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How The Weaponization Of Loneliness Feeds On Humans’ Conformity Impulse

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Image CreditLuis Fernandez / Flickr / CC by 2.0, cropped

Wherever there is a monopoly on media, propaganda can control the narrative and thereby cultivate mass social conformity and compliance.

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The following is an excerpt from the author’s new book, “The Weaponization of Loneliness: How Tyrants Stoke Our Terror of Isolation to Silence, Divide, and Conquer.” (Bombardier Books, Post Hill Press.)

Wherever there is a monopoly on media, propaganda can control the narrative and thereby cultivate mass social conformity and compliance. Mass conformity then creates the illusion that a majority of society agrees with the propaganda, especially when any competing narrative is censored. This illusion has the snowball effect of drawing more people into accepting it.

But the fuel for acceptance comes from within each individual’s psyche: our need to belong and our terror of social rejection. Through various methods that play on those needs and fears, people suddenly will clam up about their opinions and attitudes if they perceive that expressing such opinions will get them ostracized. They will lie about what they believe and even about what they see before them.

Denying the Evidence of Our Own Eyes

In 1951, Solomon Asch, professor of psychology at Swarthmore College, began his experiments with this key question: “How, and to what extent, do social forces constrain people’s opinions and attitudes?” Much had already been written in the nineteenth and early twentieth centuries about hypnosis and the effects of suggestibility on human behavior.

In each session of Asch’s experiments, a group of seven to nine young men participated in what was described to them as a psychological experiment in visual judgment. Their task was simple: match up the length of a line on one card with the corresponding length from a choice of three very different lengths of lines on another card. The answer was obvious at least 99 percent of the time.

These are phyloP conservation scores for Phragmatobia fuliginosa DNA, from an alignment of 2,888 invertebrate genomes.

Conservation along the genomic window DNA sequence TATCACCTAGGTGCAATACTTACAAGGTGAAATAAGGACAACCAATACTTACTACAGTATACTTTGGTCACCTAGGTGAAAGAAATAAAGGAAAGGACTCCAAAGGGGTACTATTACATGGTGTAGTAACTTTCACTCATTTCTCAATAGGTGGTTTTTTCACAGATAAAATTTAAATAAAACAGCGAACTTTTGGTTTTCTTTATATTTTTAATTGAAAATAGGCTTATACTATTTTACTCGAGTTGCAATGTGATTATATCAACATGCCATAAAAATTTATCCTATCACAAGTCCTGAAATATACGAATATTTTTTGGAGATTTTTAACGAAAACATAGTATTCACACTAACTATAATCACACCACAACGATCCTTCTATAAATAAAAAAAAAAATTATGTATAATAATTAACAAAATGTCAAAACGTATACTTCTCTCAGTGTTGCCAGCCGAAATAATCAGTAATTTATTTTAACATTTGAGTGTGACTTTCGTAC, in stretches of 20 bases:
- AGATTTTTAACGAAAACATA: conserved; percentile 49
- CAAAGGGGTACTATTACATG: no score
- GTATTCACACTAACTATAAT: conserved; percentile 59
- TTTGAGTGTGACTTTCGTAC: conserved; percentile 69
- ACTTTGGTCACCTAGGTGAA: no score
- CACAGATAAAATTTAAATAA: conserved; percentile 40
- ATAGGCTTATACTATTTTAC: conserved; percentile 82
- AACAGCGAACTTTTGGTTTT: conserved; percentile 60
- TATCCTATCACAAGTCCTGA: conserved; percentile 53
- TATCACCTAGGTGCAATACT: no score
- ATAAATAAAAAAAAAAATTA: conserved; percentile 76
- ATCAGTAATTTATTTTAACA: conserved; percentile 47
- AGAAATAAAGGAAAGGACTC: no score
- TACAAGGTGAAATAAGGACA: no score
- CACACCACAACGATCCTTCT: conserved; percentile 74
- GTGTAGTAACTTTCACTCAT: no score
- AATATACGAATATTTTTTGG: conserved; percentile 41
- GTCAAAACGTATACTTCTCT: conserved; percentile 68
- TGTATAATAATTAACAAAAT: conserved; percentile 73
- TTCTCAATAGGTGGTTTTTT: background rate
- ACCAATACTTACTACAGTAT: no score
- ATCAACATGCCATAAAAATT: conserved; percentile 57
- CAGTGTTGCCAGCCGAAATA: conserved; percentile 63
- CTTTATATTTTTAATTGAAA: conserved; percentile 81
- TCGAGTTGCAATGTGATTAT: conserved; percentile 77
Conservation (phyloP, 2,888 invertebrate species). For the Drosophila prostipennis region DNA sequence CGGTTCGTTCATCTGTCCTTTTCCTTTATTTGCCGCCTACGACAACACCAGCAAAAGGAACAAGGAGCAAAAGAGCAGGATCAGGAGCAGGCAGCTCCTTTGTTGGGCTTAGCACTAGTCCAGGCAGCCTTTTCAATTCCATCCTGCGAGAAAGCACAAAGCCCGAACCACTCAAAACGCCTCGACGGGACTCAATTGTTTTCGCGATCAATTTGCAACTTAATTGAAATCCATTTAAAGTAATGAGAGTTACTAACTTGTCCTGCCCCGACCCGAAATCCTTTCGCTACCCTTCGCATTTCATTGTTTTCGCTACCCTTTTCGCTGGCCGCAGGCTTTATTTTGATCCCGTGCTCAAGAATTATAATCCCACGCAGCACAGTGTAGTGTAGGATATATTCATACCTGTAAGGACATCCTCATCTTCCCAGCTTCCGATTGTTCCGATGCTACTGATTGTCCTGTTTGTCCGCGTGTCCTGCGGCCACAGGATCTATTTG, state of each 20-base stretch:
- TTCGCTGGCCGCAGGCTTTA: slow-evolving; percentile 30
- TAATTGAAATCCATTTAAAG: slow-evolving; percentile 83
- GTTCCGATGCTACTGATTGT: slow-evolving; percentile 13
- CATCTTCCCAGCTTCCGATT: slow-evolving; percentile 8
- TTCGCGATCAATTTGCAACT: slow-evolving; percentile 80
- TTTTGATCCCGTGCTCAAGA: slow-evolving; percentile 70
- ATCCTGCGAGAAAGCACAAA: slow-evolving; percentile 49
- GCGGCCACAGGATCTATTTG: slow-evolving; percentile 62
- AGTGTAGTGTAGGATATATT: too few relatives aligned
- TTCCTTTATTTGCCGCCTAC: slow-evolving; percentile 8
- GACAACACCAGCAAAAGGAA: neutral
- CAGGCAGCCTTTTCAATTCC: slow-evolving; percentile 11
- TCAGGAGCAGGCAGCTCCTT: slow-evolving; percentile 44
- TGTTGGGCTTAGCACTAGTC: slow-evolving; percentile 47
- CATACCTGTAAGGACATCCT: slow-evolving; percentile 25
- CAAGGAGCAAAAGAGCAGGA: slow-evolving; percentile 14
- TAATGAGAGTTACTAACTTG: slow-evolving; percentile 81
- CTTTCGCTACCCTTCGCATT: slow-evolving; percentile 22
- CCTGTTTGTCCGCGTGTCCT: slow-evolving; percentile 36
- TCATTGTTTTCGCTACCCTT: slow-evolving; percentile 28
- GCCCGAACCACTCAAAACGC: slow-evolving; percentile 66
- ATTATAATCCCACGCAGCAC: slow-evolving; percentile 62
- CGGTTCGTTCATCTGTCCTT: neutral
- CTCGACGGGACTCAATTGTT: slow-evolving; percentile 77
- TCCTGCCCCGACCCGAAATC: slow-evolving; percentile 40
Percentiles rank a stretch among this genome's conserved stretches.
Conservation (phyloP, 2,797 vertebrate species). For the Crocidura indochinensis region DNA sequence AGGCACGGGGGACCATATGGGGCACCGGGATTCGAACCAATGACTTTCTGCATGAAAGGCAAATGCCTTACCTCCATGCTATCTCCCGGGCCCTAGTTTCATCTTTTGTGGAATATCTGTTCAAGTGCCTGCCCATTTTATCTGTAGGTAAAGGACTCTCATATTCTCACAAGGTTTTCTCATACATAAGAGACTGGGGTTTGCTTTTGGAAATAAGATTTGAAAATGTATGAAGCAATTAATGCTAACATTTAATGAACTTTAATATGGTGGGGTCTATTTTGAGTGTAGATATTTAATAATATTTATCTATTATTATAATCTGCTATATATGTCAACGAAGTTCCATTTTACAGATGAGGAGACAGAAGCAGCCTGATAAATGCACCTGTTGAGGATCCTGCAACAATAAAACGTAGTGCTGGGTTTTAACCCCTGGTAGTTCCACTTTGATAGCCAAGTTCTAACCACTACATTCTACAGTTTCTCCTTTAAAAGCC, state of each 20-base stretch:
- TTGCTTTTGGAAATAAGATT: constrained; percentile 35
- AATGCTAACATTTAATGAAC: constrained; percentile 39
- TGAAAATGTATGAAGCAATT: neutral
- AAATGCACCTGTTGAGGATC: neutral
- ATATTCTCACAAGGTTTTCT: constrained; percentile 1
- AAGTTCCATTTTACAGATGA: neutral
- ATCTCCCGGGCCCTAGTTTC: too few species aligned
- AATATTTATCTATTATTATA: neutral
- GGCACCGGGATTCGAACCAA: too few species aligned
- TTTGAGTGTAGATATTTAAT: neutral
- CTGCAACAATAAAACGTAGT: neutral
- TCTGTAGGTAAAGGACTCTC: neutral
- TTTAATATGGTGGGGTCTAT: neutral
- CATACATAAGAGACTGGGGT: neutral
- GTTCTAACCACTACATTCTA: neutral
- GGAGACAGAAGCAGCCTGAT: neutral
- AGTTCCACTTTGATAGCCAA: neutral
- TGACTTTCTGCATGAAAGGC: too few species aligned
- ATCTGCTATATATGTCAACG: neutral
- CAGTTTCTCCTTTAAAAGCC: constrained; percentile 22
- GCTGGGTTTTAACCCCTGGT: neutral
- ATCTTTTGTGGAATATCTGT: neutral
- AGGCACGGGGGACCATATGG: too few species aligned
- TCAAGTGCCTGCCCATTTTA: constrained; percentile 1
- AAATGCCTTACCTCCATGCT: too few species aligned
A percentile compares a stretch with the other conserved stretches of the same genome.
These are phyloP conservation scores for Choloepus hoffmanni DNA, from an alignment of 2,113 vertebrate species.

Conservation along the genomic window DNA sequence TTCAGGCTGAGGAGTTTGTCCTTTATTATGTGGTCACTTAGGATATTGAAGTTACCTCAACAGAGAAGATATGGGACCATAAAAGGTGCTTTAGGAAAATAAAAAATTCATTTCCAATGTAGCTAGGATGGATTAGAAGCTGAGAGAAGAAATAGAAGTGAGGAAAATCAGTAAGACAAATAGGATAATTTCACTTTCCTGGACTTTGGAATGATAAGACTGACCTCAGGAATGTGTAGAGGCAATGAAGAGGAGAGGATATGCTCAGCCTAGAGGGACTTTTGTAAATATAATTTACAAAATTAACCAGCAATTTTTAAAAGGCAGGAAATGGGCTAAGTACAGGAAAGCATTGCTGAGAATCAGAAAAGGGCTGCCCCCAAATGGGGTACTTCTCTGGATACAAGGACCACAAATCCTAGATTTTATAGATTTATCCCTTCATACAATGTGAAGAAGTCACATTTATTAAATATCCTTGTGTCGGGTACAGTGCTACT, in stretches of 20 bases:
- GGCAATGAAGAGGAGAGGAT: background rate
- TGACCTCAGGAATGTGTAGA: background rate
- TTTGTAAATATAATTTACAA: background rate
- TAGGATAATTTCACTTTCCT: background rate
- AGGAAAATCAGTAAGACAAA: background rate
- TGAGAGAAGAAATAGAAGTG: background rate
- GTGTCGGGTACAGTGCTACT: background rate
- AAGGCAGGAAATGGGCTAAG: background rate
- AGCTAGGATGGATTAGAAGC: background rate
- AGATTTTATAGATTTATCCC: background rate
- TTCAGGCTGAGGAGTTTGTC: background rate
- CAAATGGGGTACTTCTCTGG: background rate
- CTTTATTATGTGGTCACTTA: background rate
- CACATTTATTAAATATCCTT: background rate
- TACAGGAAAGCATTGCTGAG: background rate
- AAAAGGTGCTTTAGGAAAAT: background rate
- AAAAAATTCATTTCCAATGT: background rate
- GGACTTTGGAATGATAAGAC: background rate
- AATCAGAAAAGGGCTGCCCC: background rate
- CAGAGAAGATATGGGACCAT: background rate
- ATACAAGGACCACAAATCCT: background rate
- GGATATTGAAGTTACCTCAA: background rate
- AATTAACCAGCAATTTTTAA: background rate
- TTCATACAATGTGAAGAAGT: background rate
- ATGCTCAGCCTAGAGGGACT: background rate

But in that group setting, only one was the subject. He was seated last or second to last. At a certain point, the collaborators started giving the same incorrect answer, one after the other. The subject suddenly felt “unexpectedly in a minority of one, opposed by a unanimous and arbitrary majority with respect to a clear and simple fact.” He then had to decide which way to go: state the evidence of his own eyes or join the unanimous opinion of his peers. Furthermore, he had to answer publicly.

After over eighteen trials, subjects presented the wrong answer 36.8 percent of the time. Asch’s experiment has been replicated widely since the 1950s, with greater diversity among participants, including in age and sex. Yet, the findings remain the same: one-third to half of the time, the subject conforms to the incorrect majority on an obvious and non-controversial fact. In the critical trials, only 25 percent of the participants held steadfast without giving in to pressure at all. The other 75 percent gave a wrong answer at least once.